Eleven years after originally promised, a British museum yesterday "ended the torment" of their rightful custodians by handing back four Australian Aboriginal skulls.
At a time of growing tension over the ownership of international artefacts, Manchester Museum returned the skulls to a delegation of tribal elders who plan to return them to their traditional homelands in the state of Victoria for burial in a sacred place. Such remains, brought to this country as gruesome souvenirs, for experimental purposes or as scientific curios by early white settlers, have become a burning political issue in Australia.
Aborigines believe the spirits of these people cannot rest until their bones are laid in their native ground, nor can they be free if the remains are separated. With contentious collections across Britain, the Government gave an undertaking to increase efforts to repatriate such artefacts.
Among the most controversial are the Elgin Marbles, sought by the Greek government, and the Rosetta Stone, which the Egyptians yesterday requested be returned on loan to be displayed at a new wing of the Cairo Museum.
Tristram Besterman, director of Manchester Museum, said the act of returning the Aboriginal skulls recognised "our common humanity". "These remains were removed during the colonial era ... Their removal, more than a century ago, was carried out without the permission of the Aboriginal nations ... in violation of the laws and beliefs of the indigenous Australian people," he said. "None the less, by returning these remains now, we hope to contribute to ending the sense of outrage and dispossession felt by Australian Aborigines today."
Yesterday's ceremony follows an agreement between the University of Manchester and the Foundation for Aboriginal and Islander Research Action (Faira).
Bob Weatherall, of Faira, said: "This will end the practice of scientific investigations and maintaining Aboriginal ancestors in cardboard boxes, plastic bags and vaults in museums." Major Sumner, a traditional custodian from the Ngarrindjeri nation in South Australia, added: "The torment is ended, we now put an end to the torment."
Last year the Royal College of Surgeons' museum became the first English institution to hand over Aboriginal remains. Among them were said to be hair and skin from Truganini, a woman hailed as the last Tasmanian Aborigine. She died in 1876.
The Aboriginal and Torres Strait Islander Commission, Australia's main organisation for indigenous people, has identified more than 50 institutions in 18 countries that acknowledged holding remains and artefacts in their collections.
Ken Colbung, an elder of the Nyoongar Bibbulman tribe and a justice of the peace in Western Australia, travelled to Liverpool six years ago to demand the return of the head of Yagan - one of the community's greatest heroes. Yagan was considered an outstanding leader of the Tondarup Ballaruk clan who was the first to speak up for his people's rights and tried to reconcile whites and blacks in the 1830s. He was shot by a farm worker and his severed head was smoked, pickled and exhibited before being buried in an unmarked pauper's grave in Liverpool.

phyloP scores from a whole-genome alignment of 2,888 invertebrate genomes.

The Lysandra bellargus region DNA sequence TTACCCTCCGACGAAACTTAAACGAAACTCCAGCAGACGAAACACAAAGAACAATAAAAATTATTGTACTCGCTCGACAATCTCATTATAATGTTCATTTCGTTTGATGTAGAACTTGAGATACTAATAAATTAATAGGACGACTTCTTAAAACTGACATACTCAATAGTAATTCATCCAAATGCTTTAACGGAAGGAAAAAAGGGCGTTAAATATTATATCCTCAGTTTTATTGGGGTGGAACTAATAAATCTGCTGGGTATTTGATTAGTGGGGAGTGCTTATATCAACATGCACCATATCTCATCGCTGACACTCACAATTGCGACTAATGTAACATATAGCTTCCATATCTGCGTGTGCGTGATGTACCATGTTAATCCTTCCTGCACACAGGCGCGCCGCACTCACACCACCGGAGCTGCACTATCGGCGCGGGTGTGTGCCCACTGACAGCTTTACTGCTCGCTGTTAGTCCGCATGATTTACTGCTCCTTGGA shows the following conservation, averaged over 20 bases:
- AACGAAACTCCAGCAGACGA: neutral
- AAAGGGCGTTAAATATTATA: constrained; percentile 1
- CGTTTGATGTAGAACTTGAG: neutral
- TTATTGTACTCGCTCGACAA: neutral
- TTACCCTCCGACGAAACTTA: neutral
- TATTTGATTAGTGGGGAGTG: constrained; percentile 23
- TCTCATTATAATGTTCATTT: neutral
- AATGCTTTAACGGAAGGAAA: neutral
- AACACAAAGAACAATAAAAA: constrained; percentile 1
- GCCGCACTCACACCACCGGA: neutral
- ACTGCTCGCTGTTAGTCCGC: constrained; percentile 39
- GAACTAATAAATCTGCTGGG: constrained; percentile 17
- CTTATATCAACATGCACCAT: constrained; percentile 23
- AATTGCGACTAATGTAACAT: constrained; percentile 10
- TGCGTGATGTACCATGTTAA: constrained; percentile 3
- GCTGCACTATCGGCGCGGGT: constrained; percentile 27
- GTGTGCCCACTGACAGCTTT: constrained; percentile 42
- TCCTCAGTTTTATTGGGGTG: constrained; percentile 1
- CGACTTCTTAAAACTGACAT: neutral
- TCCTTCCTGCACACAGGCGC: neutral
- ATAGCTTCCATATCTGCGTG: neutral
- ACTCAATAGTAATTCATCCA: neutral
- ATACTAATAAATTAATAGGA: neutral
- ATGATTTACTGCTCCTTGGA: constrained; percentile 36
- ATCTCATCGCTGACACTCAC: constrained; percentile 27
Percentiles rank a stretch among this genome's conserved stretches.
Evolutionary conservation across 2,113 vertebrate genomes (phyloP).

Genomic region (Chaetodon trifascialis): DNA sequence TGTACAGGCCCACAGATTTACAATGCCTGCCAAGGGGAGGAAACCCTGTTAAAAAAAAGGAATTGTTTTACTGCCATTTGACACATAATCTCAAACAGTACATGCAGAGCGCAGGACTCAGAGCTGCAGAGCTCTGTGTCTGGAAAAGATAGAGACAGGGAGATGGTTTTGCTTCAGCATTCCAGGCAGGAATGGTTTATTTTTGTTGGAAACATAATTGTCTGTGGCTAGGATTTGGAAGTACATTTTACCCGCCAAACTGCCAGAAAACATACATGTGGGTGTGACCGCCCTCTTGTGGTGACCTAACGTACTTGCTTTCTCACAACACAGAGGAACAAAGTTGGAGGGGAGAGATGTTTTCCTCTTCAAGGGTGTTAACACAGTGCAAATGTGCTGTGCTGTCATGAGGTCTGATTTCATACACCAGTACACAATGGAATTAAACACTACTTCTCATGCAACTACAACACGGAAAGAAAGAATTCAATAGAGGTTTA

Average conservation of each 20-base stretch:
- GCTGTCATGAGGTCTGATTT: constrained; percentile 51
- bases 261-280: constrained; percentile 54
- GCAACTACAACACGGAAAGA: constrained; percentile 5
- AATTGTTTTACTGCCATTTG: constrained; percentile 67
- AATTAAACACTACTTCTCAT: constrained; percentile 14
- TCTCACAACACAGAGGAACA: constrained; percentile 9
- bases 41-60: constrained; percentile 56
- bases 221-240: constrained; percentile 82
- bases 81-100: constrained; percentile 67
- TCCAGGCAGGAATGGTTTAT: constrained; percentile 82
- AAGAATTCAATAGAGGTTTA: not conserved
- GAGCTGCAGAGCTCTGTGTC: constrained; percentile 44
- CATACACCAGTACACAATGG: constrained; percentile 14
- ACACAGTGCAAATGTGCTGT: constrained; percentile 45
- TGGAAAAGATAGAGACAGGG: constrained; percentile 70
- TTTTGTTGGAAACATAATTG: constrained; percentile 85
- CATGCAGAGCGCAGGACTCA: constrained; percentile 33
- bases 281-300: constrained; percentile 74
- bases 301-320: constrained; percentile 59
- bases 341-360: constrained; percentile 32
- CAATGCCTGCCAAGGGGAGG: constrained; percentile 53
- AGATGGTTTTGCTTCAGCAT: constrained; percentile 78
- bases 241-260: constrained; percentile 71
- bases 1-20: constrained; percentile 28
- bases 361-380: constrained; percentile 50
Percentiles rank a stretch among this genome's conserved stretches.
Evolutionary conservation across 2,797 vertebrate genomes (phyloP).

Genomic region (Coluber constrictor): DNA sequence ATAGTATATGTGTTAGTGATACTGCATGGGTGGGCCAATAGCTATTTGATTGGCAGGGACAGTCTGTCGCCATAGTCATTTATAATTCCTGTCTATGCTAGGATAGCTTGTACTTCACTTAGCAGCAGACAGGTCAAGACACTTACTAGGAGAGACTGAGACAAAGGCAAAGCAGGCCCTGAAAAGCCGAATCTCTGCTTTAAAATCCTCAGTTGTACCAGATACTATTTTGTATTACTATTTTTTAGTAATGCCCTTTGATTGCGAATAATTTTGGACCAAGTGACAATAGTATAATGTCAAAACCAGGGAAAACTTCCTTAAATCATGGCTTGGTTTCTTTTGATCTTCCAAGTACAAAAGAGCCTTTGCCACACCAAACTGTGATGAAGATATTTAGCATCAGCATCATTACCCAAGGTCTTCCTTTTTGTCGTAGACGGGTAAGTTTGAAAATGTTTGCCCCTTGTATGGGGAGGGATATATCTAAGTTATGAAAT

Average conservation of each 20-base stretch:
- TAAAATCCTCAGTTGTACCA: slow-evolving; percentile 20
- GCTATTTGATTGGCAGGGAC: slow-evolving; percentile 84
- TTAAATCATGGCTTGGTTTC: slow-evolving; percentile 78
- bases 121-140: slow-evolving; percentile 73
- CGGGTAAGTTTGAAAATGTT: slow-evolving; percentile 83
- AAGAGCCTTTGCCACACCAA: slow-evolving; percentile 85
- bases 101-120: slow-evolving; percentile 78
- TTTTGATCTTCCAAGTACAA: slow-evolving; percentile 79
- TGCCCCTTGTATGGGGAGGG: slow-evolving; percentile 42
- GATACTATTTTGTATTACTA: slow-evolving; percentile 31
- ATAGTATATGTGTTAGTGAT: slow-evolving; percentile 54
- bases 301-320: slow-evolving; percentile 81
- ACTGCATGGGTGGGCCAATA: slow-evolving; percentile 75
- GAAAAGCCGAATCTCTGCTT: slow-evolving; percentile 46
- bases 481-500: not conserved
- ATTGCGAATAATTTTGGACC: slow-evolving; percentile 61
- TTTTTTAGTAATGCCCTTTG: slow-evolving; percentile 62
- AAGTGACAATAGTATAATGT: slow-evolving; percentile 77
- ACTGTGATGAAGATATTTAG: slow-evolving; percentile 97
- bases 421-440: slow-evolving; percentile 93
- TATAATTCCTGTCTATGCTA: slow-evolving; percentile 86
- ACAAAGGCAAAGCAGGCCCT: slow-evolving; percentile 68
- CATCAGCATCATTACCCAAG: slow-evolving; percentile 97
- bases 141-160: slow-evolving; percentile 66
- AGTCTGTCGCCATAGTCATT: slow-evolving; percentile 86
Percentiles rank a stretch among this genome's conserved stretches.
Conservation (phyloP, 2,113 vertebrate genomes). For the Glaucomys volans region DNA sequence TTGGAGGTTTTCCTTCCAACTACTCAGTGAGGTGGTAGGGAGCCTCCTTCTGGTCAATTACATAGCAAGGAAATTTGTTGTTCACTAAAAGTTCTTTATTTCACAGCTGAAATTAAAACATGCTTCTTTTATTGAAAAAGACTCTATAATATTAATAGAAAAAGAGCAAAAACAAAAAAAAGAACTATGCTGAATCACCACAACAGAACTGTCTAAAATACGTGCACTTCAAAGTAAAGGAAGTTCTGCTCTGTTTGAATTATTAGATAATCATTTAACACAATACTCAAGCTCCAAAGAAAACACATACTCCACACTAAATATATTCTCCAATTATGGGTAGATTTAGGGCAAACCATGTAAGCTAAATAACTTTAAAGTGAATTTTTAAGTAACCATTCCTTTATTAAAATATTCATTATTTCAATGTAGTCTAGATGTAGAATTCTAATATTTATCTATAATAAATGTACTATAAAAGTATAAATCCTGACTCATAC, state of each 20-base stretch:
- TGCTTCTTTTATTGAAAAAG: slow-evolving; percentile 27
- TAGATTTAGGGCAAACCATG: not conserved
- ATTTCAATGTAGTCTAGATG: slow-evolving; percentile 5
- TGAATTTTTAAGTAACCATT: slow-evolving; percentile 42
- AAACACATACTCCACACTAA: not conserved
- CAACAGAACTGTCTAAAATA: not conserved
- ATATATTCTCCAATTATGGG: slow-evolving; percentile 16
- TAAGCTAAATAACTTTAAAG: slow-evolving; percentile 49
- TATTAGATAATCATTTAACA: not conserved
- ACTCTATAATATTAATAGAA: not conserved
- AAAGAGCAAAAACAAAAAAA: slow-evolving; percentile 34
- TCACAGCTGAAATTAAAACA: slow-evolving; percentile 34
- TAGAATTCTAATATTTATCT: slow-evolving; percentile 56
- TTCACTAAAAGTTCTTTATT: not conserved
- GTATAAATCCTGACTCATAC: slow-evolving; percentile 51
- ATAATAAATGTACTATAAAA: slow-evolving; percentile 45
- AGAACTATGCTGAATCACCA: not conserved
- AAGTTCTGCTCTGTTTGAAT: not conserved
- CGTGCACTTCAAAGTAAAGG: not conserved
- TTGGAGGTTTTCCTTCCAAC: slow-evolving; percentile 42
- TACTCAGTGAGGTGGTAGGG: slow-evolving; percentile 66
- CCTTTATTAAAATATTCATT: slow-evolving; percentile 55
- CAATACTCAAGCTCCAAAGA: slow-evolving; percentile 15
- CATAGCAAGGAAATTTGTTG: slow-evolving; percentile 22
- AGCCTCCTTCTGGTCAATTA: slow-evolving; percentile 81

The Home Office initially refused exhumation, after objections from relatives of stillborn babies in the same public grave, sonar technology was eventually used to do so without disturbing other bodies.
Mr Colbung said: "It is Aboriginal belief that because of Yagan's skeletal remains are incomplete, his spirit is earthbound. The uniting of his head and torso will immediately set his spirit free to continue its eternal journey."
The row over the 2,200-year-old Rosetta Stone flared again yesterday when Zahi Hawass, director of Egypt's Supreme Council of Antiquities, insisted the British Museum should send it back. But the museum refused a request to loan it to Cairo for the 2005 opening of a new wing of its museum.
A statement said: "To loan such pieces would result in our disappointing the five million visitors who come to the museum every year." Mr Hawass said the museum should "not be selfish". The stone unlocks the mystery of hieroglyphics, but the Egyptian museum only has a reproduction.
STILL IN BRITISH HANDS
The British Museum has consistently refused to return the Rosetta Stone, right, to Egypt. The 2,200-year-old stone, which unlocked the mysteries of hieroglyphics, was discovered by French soldiers in 1799 before being handed to the English upon surrender. It has been in the London collection since 1802.
The museum has also long resisted Greek attempts to regain the Parthenon Marbles, right, the 2,500-year-old frieze depicting an Athenian procession that Britain acquired in 1811 from Lord Elgin, British ambassador to the Ottoman Empire.Reuse content